19 March 2014 ~ 6 Comments

Are Homeschoolers Prepared for College?

As the folks here at Calvert Education Services continue to develop the new Calvert High School Program, our main goal is – “to create an academically rigorous curriculum, reflective of the highest international standards, in order to prepare students to successfully attend any college in the world.”

While academic preparation is one of the most important aspects of being accepted to; and attending college, we know that college admission teams also review extra curricular activities, leadership positions, and volunteer work.  Does this put homeschool students at a disadvantage over students who attended public or private high schools?  Can homeschool students adapt to college life as well as their traditionally-schooled peers?

Two recent articles, Students from home school adjust to life at UNC  and Homeschooled Teens Ripe for College suggest that homeschool students adjust to college life just as well, or even better than other students.

What do you think?
Do your children participate in group activities or do volunteer work?
Do you look for hands-on learning and leadership opportunities that will look good on college applications?
Do you think homeschool students are more prepared for college than other students?

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  • MaryBeth R.

    College isn’t digital though. How will the new Calvert 100% digital curriculum prepare them for using textbooks, writing, putting answers on paper etc? Just saying…
    We love Calvert but I’m not seeing us using it when we get to high school.

  • Molly Leonard

    Actually, there are so many colleges now that use a digital or online curriculum. I’m glad Calvert is embracing this trend so that my children will be prepared for those digital and online requirements in college.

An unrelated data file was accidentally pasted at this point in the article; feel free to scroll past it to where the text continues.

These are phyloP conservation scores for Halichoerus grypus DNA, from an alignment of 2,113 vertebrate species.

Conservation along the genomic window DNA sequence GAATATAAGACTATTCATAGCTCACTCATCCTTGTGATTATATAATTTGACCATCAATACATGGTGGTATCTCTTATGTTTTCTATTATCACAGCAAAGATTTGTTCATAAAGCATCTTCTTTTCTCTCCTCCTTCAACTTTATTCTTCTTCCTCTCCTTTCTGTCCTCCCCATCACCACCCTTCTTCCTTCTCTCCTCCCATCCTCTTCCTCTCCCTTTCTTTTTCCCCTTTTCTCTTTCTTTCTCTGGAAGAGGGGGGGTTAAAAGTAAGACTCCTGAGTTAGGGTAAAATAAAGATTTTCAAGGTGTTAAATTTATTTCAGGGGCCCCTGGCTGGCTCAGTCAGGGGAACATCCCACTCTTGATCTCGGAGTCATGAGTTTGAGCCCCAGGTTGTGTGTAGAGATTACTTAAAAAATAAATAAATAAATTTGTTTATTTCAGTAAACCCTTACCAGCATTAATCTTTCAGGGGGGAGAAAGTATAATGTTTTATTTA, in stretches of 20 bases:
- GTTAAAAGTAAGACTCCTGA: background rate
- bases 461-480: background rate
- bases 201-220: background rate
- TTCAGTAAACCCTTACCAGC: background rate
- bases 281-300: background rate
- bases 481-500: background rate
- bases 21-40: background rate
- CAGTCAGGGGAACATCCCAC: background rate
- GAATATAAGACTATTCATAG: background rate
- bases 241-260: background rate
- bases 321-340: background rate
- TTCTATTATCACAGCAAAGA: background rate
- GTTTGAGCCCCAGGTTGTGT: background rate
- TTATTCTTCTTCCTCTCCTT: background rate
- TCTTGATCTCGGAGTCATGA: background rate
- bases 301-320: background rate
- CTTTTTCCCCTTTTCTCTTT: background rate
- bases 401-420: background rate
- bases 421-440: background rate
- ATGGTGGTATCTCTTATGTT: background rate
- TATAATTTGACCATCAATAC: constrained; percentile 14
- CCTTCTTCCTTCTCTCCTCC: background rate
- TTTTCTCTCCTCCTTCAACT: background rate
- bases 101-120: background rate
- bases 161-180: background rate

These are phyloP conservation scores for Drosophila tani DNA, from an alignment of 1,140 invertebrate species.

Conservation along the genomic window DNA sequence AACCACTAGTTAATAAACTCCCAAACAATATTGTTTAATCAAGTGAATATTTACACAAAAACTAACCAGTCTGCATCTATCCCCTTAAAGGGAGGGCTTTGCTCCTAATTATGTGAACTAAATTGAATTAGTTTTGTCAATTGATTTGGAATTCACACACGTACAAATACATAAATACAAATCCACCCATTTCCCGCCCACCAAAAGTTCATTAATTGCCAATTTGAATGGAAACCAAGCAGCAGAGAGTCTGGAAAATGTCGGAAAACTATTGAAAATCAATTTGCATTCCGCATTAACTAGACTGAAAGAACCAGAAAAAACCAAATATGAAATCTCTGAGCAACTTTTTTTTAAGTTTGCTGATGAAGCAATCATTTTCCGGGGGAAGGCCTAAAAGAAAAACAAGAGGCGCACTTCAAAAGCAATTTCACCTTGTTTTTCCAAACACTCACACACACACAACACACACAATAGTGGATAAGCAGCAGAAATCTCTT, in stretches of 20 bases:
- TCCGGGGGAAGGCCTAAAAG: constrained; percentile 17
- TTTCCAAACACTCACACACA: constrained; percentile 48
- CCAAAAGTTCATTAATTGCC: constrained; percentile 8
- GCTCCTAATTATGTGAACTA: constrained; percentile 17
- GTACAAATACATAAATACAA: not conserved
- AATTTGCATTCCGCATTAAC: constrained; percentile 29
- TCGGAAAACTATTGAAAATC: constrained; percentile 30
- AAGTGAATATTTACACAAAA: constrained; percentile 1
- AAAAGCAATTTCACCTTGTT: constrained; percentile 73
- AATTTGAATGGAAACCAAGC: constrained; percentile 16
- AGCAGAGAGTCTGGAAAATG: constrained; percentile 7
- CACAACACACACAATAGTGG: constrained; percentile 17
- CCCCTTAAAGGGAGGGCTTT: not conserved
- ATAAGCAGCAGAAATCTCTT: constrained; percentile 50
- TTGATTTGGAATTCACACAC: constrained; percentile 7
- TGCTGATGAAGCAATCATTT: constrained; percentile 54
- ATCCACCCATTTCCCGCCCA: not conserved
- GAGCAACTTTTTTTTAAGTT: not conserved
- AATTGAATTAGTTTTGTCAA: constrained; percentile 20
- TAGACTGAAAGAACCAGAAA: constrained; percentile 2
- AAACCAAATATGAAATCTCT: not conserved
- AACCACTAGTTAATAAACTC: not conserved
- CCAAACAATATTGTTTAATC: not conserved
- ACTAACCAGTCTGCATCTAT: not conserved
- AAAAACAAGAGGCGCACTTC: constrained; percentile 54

• Shoshannah H.

    As a student who used Calvert until moving to a college preparatory high school and is now in college, I can vouch for at least some of us. Between the two forms of lower level education I received I felt nothing less than prepared academically for college. I had absolutely no problem getting into the schools I applied to and, in just my first semester, earned a GPA well exceeding requirement for the Dean’s List. Even if Calvert kids are used to digital schooling, I don’t think any of them would have a problem adapting to college. Many classes take advantage of online technology these days and even without that I should hope people do not underestimate a child’s ability to put answers on paper, hardly a challenge. Plus, at least at large universities, many classes use scantrons on exams which, in my experience, makes things easier. In terms of socialization, each kid is different, homeschooled or not. I know plenty of post-homeschoolers who are amazingly adept at socialization and also plenty of mainstreamed students who aren’t the greatest at making friends.

  • Alix HS

    I finished grade 8 at Calvert, then went on to Keystone National High School and graduated from there. I have had no problems whatsoever transitioning from high school to university. I’m now in an honors program and have been on the Dean’s List since my first year there. So yes, homeschooling prepared me well.

  • Ody

    Alix,

    Were you happy with your high school experience? As I understand Keystone is strictly digital as well. Do you think you would have preferred an all digital course through Calvert?

  • Julie C.

    College IS digital!! My oldest daughter is in her 3rd year of college (private university) and my son is in the 2nd semester of his freshman year (state university). Both children needed laptops because about 90% of their work is in digital format.

    The majority of their professors only offered the digital versions of textbooks through the school store. If you wanted a paper version, you can sometimes order those, but you have to have the digital version that comes with a special product key for online activities and tests.

    The professors use a Blackboard online classroom management tool and that’s how they send notifications, updates, and reminders to students. They also participate in online forums and discussions. And even in class, students take their laptops in to take notes and submit in class assignments to teachers while sitting there at the end of class.

    My children have basically said they rarely need to use any paper and writing utensils. The only exception is for science labs where they use paper lab notebooks. They later enter that data into their laptops anyway.